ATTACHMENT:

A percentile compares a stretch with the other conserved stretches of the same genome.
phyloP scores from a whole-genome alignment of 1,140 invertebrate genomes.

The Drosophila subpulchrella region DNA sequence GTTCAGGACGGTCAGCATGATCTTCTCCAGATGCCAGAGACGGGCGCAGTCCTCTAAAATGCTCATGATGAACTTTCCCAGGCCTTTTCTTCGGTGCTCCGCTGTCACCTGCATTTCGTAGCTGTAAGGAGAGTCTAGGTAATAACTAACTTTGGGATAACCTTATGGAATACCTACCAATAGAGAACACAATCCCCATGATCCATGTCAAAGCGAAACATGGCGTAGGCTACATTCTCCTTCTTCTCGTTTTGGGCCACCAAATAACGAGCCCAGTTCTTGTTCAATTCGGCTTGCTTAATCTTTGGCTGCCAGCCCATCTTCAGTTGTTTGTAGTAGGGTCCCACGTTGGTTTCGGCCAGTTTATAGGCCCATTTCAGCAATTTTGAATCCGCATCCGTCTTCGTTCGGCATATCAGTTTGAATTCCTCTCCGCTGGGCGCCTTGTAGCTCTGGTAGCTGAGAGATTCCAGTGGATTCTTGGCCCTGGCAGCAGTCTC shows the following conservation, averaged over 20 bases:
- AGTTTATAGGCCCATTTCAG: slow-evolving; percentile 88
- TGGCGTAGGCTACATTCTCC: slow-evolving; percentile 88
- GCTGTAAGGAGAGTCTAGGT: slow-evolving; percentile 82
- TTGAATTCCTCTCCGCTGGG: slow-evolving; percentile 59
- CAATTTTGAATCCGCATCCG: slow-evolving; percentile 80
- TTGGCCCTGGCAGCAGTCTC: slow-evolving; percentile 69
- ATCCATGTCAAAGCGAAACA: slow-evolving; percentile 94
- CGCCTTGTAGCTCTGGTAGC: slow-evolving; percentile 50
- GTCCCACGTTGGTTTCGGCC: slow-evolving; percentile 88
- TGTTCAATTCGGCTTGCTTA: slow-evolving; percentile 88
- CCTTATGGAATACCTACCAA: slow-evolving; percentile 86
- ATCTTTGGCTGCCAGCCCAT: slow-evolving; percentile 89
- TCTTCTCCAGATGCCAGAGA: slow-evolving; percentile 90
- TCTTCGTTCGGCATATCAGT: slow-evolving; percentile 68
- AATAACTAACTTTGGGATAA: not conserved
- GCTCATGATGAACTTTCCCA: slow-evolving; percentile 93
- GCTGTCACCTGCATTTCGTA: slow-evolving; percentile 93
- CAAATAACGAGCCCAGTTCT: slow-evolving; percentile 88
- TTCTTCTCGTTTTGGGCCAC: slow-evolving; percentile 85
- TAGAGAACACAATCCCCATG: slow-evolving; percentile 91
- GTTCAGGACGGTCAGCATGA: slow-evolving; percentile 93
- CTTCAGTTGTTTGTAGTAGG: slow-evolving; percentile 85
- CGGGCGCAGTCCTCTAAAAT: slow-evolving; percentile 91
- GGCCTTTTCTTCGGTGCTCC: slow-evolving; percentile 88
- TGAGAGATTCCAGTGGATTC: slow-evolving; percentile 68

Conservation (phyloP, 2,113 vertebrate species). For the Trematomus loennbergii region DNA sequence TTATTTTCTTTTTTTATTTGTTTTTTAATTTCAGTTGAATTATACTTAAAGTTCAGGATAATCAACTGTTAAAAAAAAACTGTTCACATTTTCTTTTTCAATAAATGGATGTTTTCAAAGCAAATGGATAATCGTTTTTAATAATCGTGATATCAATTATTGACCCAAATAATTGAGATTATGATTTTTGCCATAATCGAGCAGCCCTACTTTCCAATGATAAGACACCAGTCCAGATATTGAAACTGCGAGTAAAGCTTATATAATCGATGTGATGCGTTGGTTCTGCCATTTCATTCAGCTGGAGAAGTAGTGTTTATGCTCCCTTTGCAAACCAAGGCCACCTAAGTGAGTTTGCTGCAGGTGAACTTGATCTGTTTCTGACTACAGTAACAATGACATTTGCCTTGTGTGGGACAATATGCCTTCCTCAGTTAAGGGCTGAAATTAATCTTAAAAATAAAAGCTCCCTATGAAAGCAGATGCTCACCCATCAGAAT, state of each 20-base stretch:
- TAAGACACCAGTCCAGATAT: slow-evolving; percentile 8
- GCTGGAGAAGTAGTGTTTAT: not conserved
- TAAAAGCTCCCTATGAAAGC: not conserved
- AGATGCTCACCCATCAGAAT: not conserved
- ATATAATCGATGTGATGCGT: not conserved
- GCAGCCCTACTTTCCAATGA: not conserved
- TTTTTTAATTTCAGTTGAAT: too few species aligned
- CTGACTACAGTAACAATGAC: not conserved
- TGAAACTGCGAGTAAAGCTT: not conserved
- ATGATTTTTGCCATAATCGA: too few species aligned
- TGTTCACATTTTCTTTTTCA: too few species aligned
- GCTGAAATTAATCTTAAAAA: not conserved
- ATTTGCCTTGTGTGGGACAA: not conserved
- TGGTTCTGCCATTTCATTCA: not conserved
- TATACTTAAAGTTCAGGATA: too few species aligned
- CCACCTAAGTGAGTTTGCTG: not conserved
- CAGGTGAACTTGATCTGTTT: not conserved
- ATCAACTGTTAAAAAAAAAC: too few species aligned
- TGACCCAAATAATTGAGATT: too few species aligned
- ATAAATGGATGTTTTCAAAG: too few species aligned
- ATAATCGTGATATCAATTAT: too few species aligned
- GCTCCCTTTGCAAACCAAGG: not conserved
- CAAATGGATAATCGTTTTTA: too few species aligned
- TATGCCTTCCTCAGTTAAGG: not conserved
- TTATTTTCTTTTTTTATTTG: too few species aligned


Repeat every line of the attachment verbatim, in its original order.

A percentile compares a stretch with the other conserved stretches of the same genome.
phyloP scores from a whole-genome alignment of 1,140 invertebrate genomes.

The Drosophila subpulchrella region DNA sequence GTTCAGGACGGTCAGCATGATCTTCTCCAGATGCCAGAGACGGGCGCAGTCCTCTAAAATGCTCATGATGAACTTTCCCAGGCCTTTTCTTCGGTGCTCCGCTGTCACCTGCATTTCGTAGCTGTAAGGAGAGTCTAGGTAATAACTAACTTTGGGATAACCTTATGGAATACCTACCAATAGAGAACACAATCCCCATGATCCATGTCAAAGCGAAACATGGCGTAGGCTACATTCTCCTTCTTCTCGTTTTGGGCCACCAAATAACGAGCCCAGTTCTTGTTCAATTCGGCTTGCTTAATCTTTGGCTGCCAGCCCATCTTCAGTTGTTTGTAGTAGGGTCCCACGTTGGTTTCGGCCAGTTTATAGGCCCATTTCAGCAATTTTGAATCCGCATCCGTCTTCGTTCGGCATATCAGTTTGAATTCCTCTCCGCTGGGCGCCTTGTAGCTCTGGTAGCTGAGAGATTCCAGTGGATTCTTGGCCCTGGCAGCAGTCTC shows the following conservation, averaged over 20 bases:
- AGTTTATAGGCCCATTTCAG: slow-evolving; percentile 88
- TGGCGTAGGCTACATTCTCC: slow-evolving; percentile 88
- GCTGTAAGGAGAGTCTAGGT: slow-evolving; percentile 82
- TTGAATTCCTCTCCGCTGGG: slow-evolving; percentile 59
- CAATTTTGAATCCGCATCCG: slow-evolving; percentile 80
- TTGGCCCTGGCAGCAGTCTC: slow-evolving; percentile 69
- ATCCATGTCAAAGCGAAACA: slow-evolving; percentile 94
- CGCCTTGTAGCTCTGGTAGC: slow-evolving; percentile 50
- GTCCCACGTTGGTTTCGGCC: slow-evolving; percentile 88
- TGTTCAATTCGGCTTGCTTA: slow-evolving; percentile 88
- CCTTATGGAATACCTACCAA: slow-evolving; percentile 86
- ATCTTTGGCTGCCAGCCCAT: slow-evolving; percentile 89
- TCTTCTCCAGATGCCAGAGA: slow-evolving; percentile 90
- TCTTCGTTCGGCATATCAGT: slow-evolving; percentile 68
- AATAACTAACTTTGGGATAA: not conserved
- GCTCATGATGAACTTTCCCA: slow-evolving; percentile 93
- GCTGTCACCTGCATTTCGTA: slow-evolving; percentile 93
- CAAATAACGAGCCCAGTTCT: slow-evolving; percentile 88
- TTCTTCTCGTTTTGGGCCAC: slow-evolving; percentile 85
- TAGAGAACACAATCCCCATG: slow-evolving; percentile 91
- GTTCAGGACGGTCAGCATGA: slow-evolving; percentile 93
- CTTCAGTTGTTTGTAGTAGG: slow-evolving; percentile 85
- CGGGCGCAGTCCTCTAAAAT: slow-evolving; percentile 91
- GGCCTTTTCTTCGGTGCTCC: slow-evolving; percentile 88
- TGAGAGATTCCAGTGGATTC: slow-evolving; percentile 68

Conservation (phyloP, 2,113 vertebrate species). For the Trematomus loennbergii region DNA sequence TTATTTTCTTTTTTTATTTGTTTTTTAATTTCAGTTGAATTATACTTAAAGTTCAGGATAATCAACTGTTAAAAAAAAACTGTTCACATTTTCTTTTTCAATAAATGGATGTTTTCAAAGCAAATGGATAATCGTTTTTAATAATCGTGATATCAATTATTGACCCAAATAATTGAGATTATGATTTTTGCCATAATCGAGCAGCCCTACTTTCCAATGATAAGACACCAGTCCAGATATTGAAACTGCGAGTAAAGCTTATATAATCGATGTGATGCGTTGGTTCTGCCATTTCATTCAGCTGGAGAAGTAGTGTTTATGCTCCCTTTGCAAACCAAGGCCACCTAAGTGAGTTTGCTGCAGGTGAACTTGATCTGTTTCTGACTACAGTAACAATGACATTTGCCTTGTGTGGGACAATATGCCTTCCTCAGTTAAGGGCTGAAATTAATCTTAAAAATAAAAGCTCCCTATGAAAGCAGATGCTCACCCATCAGAAT, state of each 20-base stretch:
- TAAGACACCAGTCCAGATAT: slow-evolving; percentile 8
- GCTGGAGAAGTAGTGTTTAT: not conserved
- TAAAAGCTCCCTATGAAAGC: not conserved
- AGATGCTCACCCATCAGAAT: not conserved
- ATATAATCGATGTGATGCGT: not conserved
- GCAGCCCTACTTTCCAATGA: not conserved
- TTTTTTAATTTCAGTTGAAT: too few species aligned
- CTGACTACAGTAACAATGAC: not conserved
- TGAAACTGCGAGTAAAGCTT: not conserved
- ATGATTTTTGCCATAATCGA: too few species aligned
- TGTTCACATTTTCTTTTTCA: too few species aligned
- GCTGAAATTAATCTTAAAAA: not conserved
- ATTTGCCTTGTGTGGGACAA: not conserved
- TGGTTCTGCCATTTCATTCA: not conserved
- TATACTTAAAGTTCAGGATA: too few species aligned
- CCACCTAAGTGAGTTTGCTG: not conserved
- CAGGTGAACTTGATCTGTTT: not conserved
- ATCAACTGTTAAAAAAAAAC: too few species aligned
- TGACCCAAATAATTGAGATT: too few species aligned
- ATAAATGGATGTTTTCAAAG: too few species aligned
- ATAATCGTGATATCAATTAT: too few species aligned
- GCTCCCTTTGCAAACCAAGG: not conserved
- CAAATGGATAATCGTTTTTA: too few species aligned
- TATGCCTTCCTCAGTTAAGG: not conserved
- TTATTTTCTTTTTTTATTTG: too few species aligned